The Pentagon inspector general's office failed to follow proper procedures for conducting audits last year, according to a new report from federal investigators. Defense auditors left out evidence to support their conclusions and occasionally altered investigative paperwork after reports were completed, according to a review conducted by the Health and Human Services Department's inspector general. Agency IG offices conduct peer reviews of each other's work every few years to comply with government auditing standards. HHS looked at 18 of 145 audits conducted by the Pentagon's IG office between April 2000 and March 2001 and gave the department an 'unclean' opinion on its work. For six of the 18 Defense audits reviewed, HHS found that the working papers, which provide evidence supporting the auditors' conclusions, were prepared or changed after the final reports were issued. "If working papers are added or changed after a report is issued, they may no longer support the issued report or clearly support the auditor's conclusions and judgments," the review said. Health and Human Services conducted a review of the Pentagon's IG office after a whistleblower alleged, and a subsequent internal investigation confirmed, that the office had destroyed and altered documents to get a passing grade on a peer review by IRS auditors. Defense auditors who had "gussied up" certain documents to pass the review were fired, according to a Pentagon official who spoke on background.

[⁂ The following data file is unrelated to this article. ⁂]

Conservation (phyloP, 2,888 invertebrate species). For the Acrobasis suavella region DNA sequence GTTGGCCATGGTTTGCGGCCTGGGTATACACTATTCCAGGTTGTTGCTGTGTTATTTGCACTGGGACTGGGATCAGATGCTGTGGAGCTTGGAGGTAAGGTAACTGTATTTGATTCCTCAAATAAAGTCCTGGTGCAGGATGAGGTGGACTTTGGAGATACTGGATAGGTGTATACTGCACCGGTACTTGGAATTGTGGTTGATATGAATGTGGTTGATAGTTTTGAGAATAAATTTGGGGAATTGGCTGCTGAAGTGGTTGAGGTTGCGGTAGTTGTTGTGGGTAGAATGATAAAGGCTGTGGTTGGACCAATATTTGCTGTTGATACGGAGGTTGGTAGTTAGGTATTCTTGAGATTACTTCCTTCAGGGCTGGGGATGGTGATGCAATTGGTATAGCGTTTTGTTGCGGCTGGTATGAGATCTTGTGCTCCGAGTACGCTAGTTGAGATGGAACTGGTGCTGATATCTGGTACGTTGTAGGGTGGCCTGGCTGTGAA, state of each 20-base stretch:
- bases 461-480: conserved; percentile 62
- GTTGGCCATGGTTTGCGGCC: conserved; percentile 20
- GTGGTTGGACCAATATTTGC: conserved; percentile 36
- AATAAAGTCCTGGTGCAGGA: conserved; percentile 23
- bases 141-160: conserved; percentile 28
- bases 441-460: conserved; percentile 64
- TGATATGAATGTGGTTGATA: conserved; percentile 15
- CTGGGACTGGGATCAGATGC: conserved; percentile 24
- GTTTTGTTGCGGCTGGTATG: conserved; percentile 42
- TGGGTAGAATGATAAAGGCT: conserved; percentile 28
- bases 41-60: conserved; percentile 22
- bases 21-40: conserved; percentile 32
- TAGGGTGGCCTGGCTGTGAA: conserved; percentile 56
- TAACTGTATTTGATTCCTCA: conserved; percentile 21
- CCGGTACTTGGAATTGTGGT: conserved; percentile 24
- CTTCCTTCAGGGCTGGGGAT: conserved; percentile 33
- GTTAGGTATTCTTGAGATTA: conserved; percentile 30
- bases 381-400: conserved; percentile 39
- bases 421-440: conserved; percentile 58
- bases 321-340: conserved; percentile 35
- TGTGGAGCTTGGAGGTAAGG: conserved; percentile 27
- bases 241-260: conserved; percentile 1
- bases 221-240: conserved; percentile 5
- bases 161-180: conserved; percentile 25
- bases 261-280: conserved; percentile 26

The Pentagon agreed with HHS' peer review and has started to put in place a series of reforms to root out the waste, fraud and abuse in its own office. All of the Defense Department's audit divisions will be trained in ethics and government auditing standards. The agency has also created a quality management council consisting of senior executives to oversee reviews and ensure accountability. "Like any organization we made mistakes, and we are grateful that we had people from the outside to come in and help us fix them," said David Steensma, acting assistant inspector general for auditing. But the Pentagon may have to go to greater lengths to fix some of the problems in its IG's office, according to Sen. Charles Grassley, R-Iowa, the ranking member of the Finance Committee. "Once President Bush's nominee for the IG job is in place, he will need to clean house from top to bottom," Grassley said. "Heads must roll." Bush has nominated Joseph E. Schmitz for the Pentagon IG's job, but the Senate has not yet confirmed him. Robert Lieberman is the current acting inspector general.